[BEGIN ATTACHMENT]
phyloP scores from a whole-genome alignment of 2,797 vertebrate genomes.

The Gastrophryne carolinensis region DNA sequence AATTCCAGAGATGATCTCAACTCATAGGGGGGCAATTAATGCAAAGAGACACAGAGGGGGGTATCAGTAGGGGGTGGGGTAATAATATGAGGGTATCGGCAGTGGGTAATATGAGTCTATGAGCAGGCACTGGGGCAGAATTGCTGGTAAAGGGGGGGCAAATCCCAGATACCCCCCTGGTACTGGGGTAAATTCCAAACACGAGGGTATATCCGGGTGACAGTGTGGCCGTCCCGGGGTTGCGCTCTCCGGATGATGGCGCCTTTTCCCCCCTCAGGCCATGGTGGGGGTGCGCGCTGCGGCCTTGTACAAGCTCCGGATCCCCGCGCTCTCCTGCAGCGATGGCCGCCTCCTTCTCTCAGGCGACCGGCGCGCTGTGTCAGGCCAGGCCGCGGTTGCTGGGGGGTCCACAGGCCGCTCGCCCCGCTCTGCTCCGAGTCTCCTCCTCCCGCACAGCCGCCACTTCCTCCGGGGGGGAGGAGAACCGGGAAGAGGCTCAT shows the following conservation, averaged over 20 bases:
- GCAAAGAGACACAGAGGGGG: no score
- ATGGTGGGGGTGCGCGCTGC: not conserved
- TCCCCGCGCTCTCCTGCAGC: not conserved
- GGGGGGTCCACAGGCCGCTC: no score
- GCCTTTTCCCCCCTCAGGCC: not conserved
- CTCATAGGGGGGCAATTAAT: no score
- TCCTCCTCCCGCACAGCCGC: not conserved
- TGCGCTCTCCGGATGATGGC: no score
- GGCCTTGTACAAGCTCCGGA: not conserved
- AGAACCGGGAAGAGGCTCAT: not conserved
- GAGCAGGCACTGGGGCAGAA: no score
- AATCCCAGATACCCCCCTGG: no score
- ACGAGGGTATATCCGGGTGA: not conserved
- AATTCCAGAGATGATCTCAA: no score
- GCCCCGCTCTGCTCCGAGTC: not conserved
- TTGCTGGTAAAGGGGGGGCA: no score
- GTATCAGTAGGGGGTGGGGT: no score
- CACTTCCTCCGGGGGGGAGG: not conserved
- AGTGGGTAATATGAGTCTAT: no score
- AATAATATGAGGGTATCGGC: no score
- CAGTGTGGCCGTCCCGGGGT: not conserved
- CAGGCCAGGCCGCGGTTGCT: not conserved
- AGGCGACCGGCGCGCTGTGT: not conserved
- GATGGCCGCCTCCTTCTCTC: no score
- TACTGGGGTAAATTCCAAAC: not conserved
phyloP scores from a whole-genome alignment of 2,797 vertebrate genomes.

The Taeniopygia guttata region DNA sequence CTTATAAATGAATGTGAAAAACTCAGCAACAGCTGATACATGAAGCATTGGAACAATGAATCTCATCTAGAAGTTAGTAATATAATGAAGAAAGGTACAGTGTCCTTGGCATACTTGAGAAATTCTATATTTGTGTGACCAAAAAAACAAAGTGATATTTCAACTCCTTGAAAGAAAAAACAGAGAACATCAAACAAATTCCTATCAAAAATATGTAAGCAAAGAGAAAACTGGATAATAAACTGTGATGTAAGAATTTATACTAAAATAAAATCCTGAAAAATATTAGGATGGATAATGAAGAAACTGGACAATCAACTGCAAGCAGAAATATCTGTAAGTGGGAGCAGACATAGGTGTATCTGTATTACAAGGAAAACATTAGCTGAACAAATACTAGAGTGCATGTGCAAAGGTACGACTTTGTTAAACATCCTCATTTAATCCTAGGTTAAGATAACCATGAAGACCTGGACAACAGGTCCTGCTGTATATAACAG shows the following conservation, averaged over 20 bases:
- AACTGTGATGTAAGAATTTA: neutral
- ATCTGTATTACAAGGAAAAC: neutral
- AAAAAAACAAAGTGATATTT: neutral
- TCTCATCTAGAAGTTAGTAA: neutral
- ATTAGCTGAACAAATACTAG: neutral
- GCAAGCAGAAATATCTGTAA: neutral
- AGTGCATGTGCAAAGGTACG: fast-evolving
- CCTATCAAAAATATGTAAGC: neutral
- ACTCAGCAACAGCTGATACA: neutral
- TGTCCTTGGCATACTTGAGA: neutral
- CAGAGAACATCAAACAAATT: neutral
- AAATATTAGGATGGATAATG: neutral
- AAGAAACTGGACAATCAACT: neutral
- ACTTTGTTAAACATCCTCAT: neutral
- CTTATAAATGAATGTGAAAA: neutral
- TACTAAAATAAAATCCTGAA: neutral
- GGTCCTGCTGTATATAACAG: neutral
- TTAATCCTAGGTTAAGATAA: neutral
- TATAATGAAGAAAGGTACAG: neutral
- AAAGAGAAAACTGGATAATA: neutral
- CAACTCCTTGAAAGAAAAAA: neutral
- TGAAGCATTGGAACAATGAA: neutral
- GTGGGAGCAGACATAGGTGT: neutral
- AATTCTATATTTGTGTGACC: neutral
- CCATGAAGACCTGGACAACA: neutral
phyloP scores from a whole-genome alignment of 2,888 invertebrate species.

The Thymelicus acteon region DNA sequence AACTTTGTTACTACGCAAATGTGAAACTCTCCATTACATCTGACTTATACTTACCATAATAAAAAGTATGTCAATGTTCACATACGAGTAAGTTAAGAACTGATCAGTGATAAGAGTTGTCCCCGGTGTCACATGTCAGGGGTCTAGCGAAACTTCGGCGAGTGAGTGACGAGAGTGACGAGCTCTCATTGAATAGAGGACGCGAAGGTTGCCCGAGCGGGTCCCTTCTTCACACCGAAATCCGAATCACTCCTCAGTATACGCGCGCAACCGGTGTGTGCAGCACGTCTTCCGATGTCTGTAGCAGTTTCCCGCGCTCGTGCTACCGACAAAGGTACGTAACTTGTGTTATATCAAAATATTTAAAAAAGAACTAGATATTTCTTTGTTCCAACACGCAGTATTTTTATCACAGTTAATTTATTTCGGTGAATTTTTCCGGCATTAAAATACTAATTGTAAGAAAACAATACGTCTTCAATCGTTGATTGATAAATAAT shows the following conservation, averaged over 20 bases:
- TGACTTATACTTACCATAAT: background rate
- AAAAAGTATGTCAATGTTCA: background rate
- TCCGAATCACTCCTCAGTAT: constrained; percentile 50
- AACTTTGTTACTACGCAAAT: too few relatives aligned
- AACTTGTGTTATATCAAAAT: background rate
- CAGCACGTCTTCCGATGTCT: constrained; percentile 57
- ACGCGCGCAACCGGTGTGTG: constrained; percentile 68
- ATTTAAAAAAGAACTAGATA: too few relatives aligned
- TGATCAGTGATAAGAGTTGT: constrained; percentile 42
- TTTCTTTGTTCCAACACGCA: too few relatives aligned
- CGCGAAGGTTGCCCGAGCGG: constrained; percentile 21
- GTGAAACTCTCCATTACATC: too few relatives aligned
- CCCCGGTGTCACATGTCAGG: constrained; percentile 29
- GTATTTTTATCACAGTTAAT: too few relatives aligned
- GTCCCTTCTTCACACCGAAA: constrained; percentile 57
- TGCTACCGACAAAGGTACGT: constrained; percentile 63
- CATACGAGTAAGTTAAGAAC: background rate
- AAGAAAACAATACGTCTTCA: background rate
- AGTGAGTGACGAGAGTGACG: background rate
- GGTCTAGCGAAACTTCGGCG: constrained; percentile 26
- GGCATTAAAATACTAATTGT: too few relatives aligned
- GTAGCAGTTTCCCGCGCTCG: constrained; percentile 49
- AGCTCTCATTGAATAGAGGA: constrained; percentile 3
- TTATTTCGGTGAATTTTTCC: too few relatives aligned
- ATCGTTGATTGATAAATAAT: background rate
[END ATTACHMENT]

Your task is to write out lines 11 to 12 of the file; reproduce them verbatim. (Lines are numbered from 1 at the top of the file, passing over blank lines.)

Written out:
- GGCCTTGTACAAGCTCCGGA: not conserved
- AGAACCGGGAAGAGGCTCAT: not conserved